Oven Door Glass Failure Information

How fragile are glass doors on ovens?

It is fair to say that there is no such thing as unbreakable glass, and care should always be taken to handle any glass product with respect. However, the glass used for oven doors is very similar to the glass used in windscreens in cars, in that if broken it won’t splinter.

There is not a high incidence of glass breaking in ovens but in most cases this has not been caused by a problem with the oven itself, and it does not mean that your make and model are faulty or dangerous.

Most oven doors have both an outer and inner glass surface and these can shatter independently, depending on the cause.  If the outer glass in the door breaks, it will be of a lower temperature as it is governed by a BS standard, meaning that the glass should not be hot enough to burn either skin or surfaces.  The temperature of the inner glass will obviously be hotter, but should it shatter the glass will be kept inside the oven itself, protected by the outer glass.




Reasons for glass breakage

Compare the glass in your oven to your car windscreen, if your windscreen is hit by a sharp stone it can chip, and this will eventually lead to the windscreen shattering.  The same principle applies to your oven, if the outer glass is hit by an object and is chipped, this will weaken the glass and there is a good chance that it will shatter over time.  The same will apply to the inner glass, when moving heavy dishes in and out of the oven, it is not uncommon that you can hit the dishes against the inner glass, potentially causing damage.

Variations in temperature across the glass surface can also cause the glass to break.  It is quite common to see people hanging oven gloves or even damp tea towels from the handle of the oven door.  Over time, this can cause a disparity in the temperature across the glass, causing a weakness and then a break.

During cooking, the inner glass can come under additional stress if a dish is touching the glass at high temperatures.  This can even be caused if a spillage is on the glass and not cleaned off sufficiently.  The spillage on the glass can reach a higher temperature than the rest of the glass, and a breakage may occur.

As you can see, most glass breakage is caused by outside stresses rather than on the oven itself.  Don’t get too worried though, this is not a common occurrence and you may never come across it, regardless of the make and model of your ovens.It is a good idea to set up a cleaning routine for your oven, there is far less likelihood of damage being caused if the glass is clean and you can see any splashes etc. that need cleaning off before damage can occur.

All glass door panels are not the same

Most models which use ceramic glass will have an inner and outer panel but with self-cleaning ovens there could be three panels of glass.  An additional glass panel will be set between the inner and outer panels.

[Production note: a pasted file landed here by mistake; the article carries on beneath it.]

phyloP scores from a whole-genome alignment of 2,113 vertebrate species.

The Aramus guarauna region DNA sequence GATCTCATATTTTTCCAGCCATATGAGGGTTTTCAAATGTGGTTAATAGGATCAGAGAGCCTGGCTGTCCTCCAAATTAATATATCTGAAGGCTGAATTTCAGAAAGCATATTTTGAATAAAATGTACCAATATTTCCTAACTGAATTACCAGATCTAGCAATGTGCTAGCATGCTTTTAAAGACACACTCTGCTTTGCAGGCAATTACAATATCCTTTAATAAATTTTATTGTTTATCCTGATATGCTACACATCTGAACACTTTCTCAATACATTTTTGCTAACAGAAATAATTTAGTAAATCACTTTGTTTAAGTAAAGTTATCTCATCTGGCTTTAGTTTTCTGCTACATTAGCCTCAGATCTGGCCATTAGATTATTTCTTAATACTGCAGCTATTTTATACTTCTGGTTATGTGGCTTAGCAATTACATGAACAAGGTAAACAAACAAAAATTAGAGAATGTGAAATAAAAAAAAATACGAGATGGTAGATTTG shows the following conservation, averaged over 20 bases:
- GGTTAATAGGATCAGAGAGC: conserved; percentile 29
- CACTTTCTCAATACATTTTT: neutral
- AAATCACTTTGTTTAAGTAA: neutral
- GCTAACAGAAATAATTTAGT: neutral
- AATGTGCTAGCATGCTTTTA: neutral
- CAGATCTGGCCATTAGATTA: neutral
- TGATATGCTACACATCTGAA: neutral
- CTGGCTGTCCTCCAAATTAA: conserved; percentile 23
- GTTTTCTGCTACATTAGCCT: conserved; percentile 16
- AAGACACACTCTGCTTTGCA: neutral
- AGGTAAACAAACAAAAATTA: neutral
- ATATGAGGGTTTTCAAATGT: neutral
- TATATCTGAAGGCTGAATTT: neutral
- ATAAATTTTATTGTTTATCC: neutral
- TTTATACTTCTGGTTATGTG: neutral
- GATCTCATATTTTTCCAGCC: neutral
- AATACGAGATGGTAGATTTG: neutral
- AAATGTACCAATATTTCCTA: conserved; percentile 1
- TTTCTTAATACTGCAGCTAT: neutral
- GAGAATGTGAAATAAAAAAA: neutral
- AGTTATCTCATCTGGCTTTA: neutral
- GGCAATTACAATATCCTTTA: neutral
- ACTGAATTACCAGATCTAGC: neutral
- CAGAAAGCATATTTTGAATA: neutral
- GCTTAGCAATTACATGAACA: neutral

These will all be made with a special heat-resistant glass and  if your oven model is no longer manufactured, you will not be able to have a replacement glass cut to size.


DIY for Outer Door Glass

Although fairly straightforward to do in most cases, you will need to check your handbook, if you still have it, or have a good look at the door to work out how it all fits together. The job is much easier if you completely remove the door and work on it away from the oven, allowing you much better access.

There are of course those models where the job is not as easy.  This is generally caused by cost reduction exercises at manufacturers.  It is cheaper to seal or bond the glass in place but does make maintenance a lot more difficult.  It can be done but you need to proceed at a slower pace allowing you time to work out how the glass was fitted.

DIY for Inner Door Glass

If you need to replace the internal middle glass panel, you will have to remove the outer glass panel first to allow you access.  Please think carefully before you attempt this one as it is the most difficult to do, unless you feel confident it may well be that you call in an engineer for this task.

Replacing Glued or Bonded Glass

Great care needs to be taken to ensure that the glass is completely glued/bonded in place and then allow sufficient time for it to be completely dry before replacing the door and re-using the oven.

In all cases you must be sure you have the correct make, model and serial number of your appliance to ensure you order the correct replacement glass.  Just the make and model will not suffice as parts may be changed as and when the models are updated.

In all cases, if you are not totally confident in carrying out this work, it may well be more economic to use a professional engineer.







Disclaimer: The information provided has been prepared as a guide only and the steps taken are likely to vary for different appliance models. We strongly recommend using a qualified engineer to undertake major repairs and fault finding.


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